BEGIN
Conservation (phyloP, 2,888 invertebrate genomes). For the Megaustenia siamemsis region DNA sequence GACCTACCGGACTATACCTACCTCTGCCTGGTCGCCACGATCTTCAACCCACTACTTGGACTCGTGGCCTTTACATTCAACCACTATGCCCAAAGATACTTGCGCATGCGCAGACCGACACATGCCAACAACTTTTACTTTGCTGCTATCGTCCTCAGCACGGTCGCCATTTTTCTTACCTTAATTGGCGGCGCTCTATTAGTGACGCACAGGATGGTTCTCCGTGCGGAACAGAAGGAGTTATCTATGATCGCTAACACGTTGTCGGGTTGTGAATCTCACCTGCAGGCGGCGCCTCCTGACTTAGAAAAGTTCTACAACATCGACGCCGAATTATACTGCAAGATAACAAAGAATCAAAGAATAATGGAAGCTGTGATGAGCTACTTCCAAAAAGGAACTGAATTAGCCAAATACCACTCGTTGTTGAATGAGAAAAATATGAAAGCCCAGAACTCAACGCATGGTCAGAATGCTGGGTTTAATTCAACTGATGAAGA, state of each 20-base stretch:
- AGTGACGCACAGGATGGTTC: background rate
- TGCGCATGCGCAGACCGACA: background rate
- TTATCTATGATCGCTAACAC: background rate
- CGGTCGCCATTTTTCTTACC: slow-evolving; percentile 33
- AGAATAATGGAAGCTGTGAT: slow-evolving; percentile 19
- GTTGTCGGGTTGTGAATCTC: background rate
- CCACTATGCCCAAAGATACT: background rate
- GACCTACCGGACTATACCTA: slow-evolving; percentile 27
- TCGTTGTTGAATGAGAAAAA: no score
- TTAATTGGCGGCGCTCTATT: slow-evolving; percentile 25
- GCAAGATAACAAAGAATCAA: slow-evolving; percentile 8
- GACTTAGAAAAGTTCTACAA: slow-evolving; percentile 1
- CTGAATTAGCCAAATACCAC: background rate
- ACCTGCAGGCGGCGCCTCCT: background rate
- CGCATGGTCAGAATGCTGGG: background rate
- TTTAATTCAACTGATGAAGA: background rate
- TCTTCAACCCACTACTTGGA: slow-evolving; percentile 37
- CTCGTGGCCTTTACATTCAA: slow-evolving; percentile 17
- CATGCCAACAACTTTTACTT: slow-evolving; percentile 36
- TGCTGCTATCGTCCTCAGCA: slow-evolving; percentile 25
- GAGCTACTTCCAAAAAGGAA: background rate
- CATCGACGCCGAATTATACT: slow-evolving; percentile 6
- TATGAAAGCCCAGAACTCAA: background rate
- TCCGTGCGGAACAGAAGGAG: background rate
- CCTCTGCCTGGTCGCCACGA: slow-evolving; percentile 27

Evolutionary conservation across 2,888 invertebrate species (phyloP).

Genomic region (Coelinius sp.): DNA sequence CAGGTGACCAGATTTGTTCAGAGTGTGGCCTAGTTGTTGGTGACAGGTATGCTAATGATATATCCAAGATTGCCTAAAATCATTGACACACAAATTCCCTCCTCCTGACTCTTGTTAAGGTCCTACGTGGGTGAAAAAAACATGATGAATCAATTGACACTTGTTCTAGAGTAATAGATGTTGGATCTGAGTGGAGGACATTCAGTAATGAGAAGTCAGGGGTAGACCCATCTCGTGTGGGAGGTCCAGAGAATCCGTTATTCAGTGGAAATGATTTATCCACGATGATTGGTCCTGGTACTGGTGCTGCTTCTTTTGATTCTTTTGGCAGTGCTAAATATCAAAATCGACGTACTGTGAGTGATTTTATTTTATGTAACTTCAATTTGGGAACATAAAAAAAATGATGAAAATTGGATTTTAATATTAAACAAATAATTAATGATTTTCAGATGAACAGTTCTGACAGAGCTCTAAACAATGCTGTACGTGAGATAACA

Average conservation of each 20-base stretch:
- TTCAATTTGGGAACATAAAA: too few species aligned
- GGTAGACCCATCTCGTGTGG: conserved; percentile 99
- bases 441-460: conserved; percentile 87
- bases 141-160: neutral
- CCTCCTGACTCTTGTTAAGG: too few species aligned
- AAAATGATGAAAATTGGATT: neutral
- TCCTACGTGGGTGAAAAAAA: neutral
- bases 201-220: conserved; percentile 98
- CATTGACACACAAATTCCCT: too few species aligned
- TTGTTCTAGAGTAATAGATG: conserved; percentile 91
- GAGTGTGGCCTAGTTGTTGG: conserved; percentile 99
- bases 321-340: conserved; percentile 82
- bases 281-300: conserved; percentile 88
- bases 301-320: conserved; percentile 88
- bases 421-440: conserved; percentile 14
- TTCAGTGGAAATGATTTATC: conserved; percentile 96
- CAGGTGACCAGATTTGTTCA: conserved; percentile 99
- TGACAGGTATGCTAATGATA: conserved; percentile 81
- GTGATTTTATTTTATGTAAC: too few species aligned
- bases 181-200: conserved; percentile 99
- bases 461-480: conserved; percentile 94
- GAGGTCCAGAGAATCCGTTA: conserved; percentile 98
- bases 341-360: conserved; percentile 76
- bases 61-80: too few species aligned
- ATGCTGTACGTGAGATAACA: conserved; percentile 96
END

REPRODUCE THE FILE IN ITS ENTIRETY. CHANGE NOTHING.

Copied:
Conservation (phyloP, 2,888 invertebrate genomes). For the Megaustenia siamemsis region DNA sequence GACCTACCGGACTATACCTACCTCTGCCTGGTCGCCACGATCTTCAACCCACTACTTGGACTCGTGGCCTTTACATTCAACCACTATGCCCAAAGATACTTGCGCATGCGCAGACCGACACATGCCAACAACTTTTACTTTGCTGCTATCGTCCTCAGCACGGTCGCCATTTTTCTTACCTTAATTGGCGGCGCTCTATTAGTGACGCACAGGATGGTTCTCCGTGCGGAACAGAAGGAGTTATCTATGATCGCTAACACGTTGTCGGGTTGTGAATCTCACCTGCAGGCGGCGCCTCCTGACTTAGAAAAGTTCTACAACATCGACGCCGAATTATACTGCAAGATAACAAAGAATCAAAGAATAATGGAAGCTGTGATGAGCTACTTCCAAAAAGGAACTGAATTAGCCAAATACCACTCGTTGTTGAATGAGAAAAATATGAAAGCCCAGAACTCAACGCATGGTCAGAATGCTGGGTTTAATTCAACTGATGAAGA, state of each 20-base stretch:
- AGTGACGCACAGGATGGTTC: background rate
- TGCGCATGCGCAGACCGACA: background rate
- TTATCTATGATCGCTAACAC: background rate
- CGGTCGCCATTTTTCTTACC: slow-evolving; percentile 33
- AGAATAATGGAAGCTGTGAT: slow-evolving; percentile 19
- GTTGTCGGGTTGTGAATCTC: background rate
- CCACTATGCCCAAAGATACT: background rate
- GACCTACCGGACTATACCTA: slow-evolving; percentile 27
- TCGTTGTTGAATGAGAAAAA: no score
- TTAATTGGCGGCGCTCTATT: slow-evolving; percentile 25
- GCAAGATAACAAAGAATCAA: slow-evolving; percentile 8
- GACTTAGAAAAGTTCTACAA: slow-evolving; percentile 1
- CTGAATTAGCCAAATACCAC: background rate
- ACCTGCAGGCGGCGCCTCCT: background rate
- CGCATGGTCAGAATGCTGGG: background rate
- TTTAATTCAACTGATGAAGA: background rate
- TCTTCAACCCACTACTTGGA: slow-evolving; percentile 37
- CTCGTGGCCTTTACATTCAA: slow-evolving; percentile 17
- CATGCCAACAACTTTTACTT: slow-evolving; percentile 36
- TGCTGCTATCGTCCTCAGCA: slow-evolving; percentile 25
- GAGCTACTTCCAAAAAGGAA: background rate
- CATCGACGCCGAATTATACT: slow-evolving; percentile 6
- TATGAAAGCCCAGAACTCAA: background rate
- TCCGTGCGGAACAGAAGGAG: background rate
- CCTCTGCCTGGTCGCCACGA: slow-evolving; percentile 27

Evolutionary conservation across 2,888 invertebrate species (phyloP).

Genomic region (Coelinius sp.): DNA sequence CAGGTGACCAGATTTGTTCAGAGTGTGGCCTAGTTGTTGGTGACAGGTATGCTAATGATATATCCAAGATTGCCTAAAATCATTGACACACAAATTCCCTCCTCCTGACTCTTGTTAAGGTCCTACGTGGGTGAAAAAAACATGATGAATCAATTGACACTTGTTCTAGAGTAATAGATGTTGGATCTGAGTGGAGGACATTCAGTAATGAGAAGTCAGGGGTAGACCCATCTCGTGTGGGAGGTCCAGAGAATCCGTTATTCAGTGGAAATGATTTATCCACGATGATTGGTCCTGGTACTGGTGCTGCTTCTTTTGATTCTTTTGGCAGTGCTAAATATCAAAATCGACGTACTGTGAGTGATTTTATTTTATGTAACTTCAATTTGGGAACATAAAAAAAATGATGAAAATTGGATTTTAATATTAAACAAATAATTAATGATTTTCAGATGAACAGTTCTGACAGAGCTCTAAACAATGCTGTACGTGAGATAACA

Average conservation of each 20-base stretch:
- TTCAATTTGGGAACATAAAA: too few species aligned
- GGTAGACCCATCTCGTGTGG: conserved; percentile 99
- bases 441-460: conserved; percentile 87
- bases 141-160: neutral
- CCTCCTGACTCTTGTTAAGG: too few species aligned
- AAAATGATGAAAATTGGATT: neutral
- TCCTACGTGGGTGAAAAAAA: neutral
- bases 201-220: conserved; percentile 98
- CATTGACACACAAATTCCCT: too few species aligned
- TTGTTCTAGAGTAATAGATG: conserved; percentile 91
- GAGTGTGGCCTAGTTGTTGG: conserved; percentile 99
- bases 321-340: conserved; percentile 82
- bases 281-300: conserved; percentile 88
- bases 301-320: conserved; percentile 88
- bases 421-440: conserved; percentile 14
- TTCAGTGGAAATGATTTATC: conserved; percentile 96
- CAGGTGACCAGATTTGTTCA: conserved; percentile 99
- TGACAGGTATGCTAATGATA: conserved; percentile 81
- GTGATTTTATTTTATGTAAC: too few species aligned
- bases 181-200: conserved; percentile 99
- bases 461-480: conserved; percentile 94
- GAGGTCCAGAGAATCCGTTA: conserved; percentile 98
- bases 341-360: conserved; percentile 76
- bases 61-80: too few species aligned
- ATGCTGTACGTGAGATAACA: conserved; percentile 96